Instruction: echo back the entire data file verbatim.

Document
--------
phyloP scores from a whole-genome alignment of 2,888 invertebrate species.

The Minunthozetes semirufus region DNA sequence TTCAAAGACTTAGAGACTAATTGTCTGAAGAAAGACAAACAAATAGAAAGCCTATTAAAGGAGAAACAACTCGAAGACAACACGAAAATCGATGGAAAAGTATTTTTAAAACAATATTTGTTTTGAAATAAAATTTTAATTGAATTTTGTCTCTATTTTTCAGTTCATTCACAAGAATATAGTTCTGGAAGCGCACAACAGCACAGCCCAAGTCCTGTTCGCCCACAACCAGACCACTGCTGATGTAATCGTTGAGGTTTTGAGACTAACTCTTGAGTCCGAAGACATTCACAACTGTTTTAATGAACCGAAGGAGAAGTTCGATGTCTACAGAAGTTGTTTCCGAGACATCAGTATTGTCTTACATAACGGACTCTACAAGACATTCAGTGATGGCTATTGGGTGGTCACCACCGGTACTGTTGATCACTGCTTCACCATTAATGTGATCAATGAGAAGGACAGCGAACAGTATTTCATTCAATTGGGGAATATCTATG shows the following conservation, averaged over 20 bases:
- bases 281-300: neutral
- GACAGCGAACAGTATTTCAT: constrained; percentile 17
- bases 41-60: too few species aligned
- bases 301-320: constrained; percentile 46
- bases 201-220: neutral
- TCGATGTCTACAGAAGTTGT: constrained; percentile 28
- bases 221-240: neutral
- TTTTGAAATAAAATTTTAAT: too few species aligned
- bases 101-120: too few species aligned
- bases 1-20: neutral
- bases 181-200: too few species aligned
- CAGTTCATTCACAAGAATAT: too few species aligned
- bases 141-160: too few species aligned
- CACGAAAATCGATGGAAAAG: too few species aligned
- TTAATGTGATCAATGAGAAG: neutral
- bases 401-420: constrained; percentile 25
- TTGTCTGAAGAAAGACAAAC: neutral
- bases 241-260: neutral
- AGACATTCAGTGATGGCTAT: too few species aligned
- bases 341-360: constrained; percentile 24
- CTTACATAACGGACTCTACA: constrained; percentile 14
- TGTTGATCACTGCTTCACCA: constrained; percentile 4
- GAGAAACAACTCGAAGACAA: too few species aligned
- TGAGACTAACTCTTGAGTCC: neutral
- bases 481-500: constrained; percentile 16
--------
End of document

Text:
phyloP scores from a whole-genome alignment of 2,888 invertebrate species.

The Minunthozetes semirufus region DNA sequence TTCAAAGACTTAGAGACTAATTGTCTGAAGAAAGACAAACAAATAGAAAGCCTATTAAAGGAGAAACAACTCGAAGACAACACGAAAATCGATGGAAAAGTATTTTTAAAACAATATTTGTTTTGAAATAAAATTTTAATTGAATTTTGTCTCTATTTTTCAGTTCATTCACAAGAATATAGTTCTGGAAGCGCACAACAGCACAGCCCAAGTCCTGTTCGCCCACAACCAGACCACTGCTGATGTAATCGTTGAGGTTTTGAGACTAACTCTTGAGTCCGAAGACATTCACAACTGTTTTAATGAACCGAAGGAGAAGTTCGATGTCTACAGAAGTTGTTTCCGAGACATCAGTATTGTCTTACATAACGGACTCTACAAGACATTCAGTGATGGCTATTGGGTGGTCACCACCGGTACTGTTGATCACTGCTTCACCATTAATGTGATCAATGAGAAGGACAGCGAACAGTATTTCATTCAATTGGGGAATATCTATG shows the following conservation, averaged over 20 bases:
- bases 281-300: neutral
- GACAGCGAACAGTATTTCAT: constrained; percentile 17
- bases 41-60: too few species aligned
- bases 301-320: constrained; percentile 46
- bases 201-220: neutral
- TCGATGTCTACAGAAGTTGT: constrained; percentile 28
- bases 221-240: neutral
- TTTTGAAATAAAATTTTAAT: too few species aligned
- bases 101-120: too few species aligned
- bases 1-20: neutral
- bases 181-200: too few species aligned
- CAGTTCATTCACAAGAATAT: too few species aligned
- bases 141-160: too few species aligned
- CACGAAAATCGATGGAAAAG: too few species aligned
- TTAATGTGATCAATGAGAAG: neutral
- bases 401-420: constrained; percentile 25
- TTGTCTGAAGAAAGACAAAC: neutral
- bases 241-260: neutral
- AGACATTCAGTGATGGCTAT: too few species aligned
- bases 341-360: constrained; percentile 24
- CTTACATAACGGACTCTACA: constrained; percentile 14
- TGTTGATCACTGCTTCACCA: constrained; percentile 4
- GAGAAACAACTCGAAGACAA: too few species aligned
- TGAGACTAACTCTTGAGTCC: neutral
- bases 481-500: constrained; percentile 16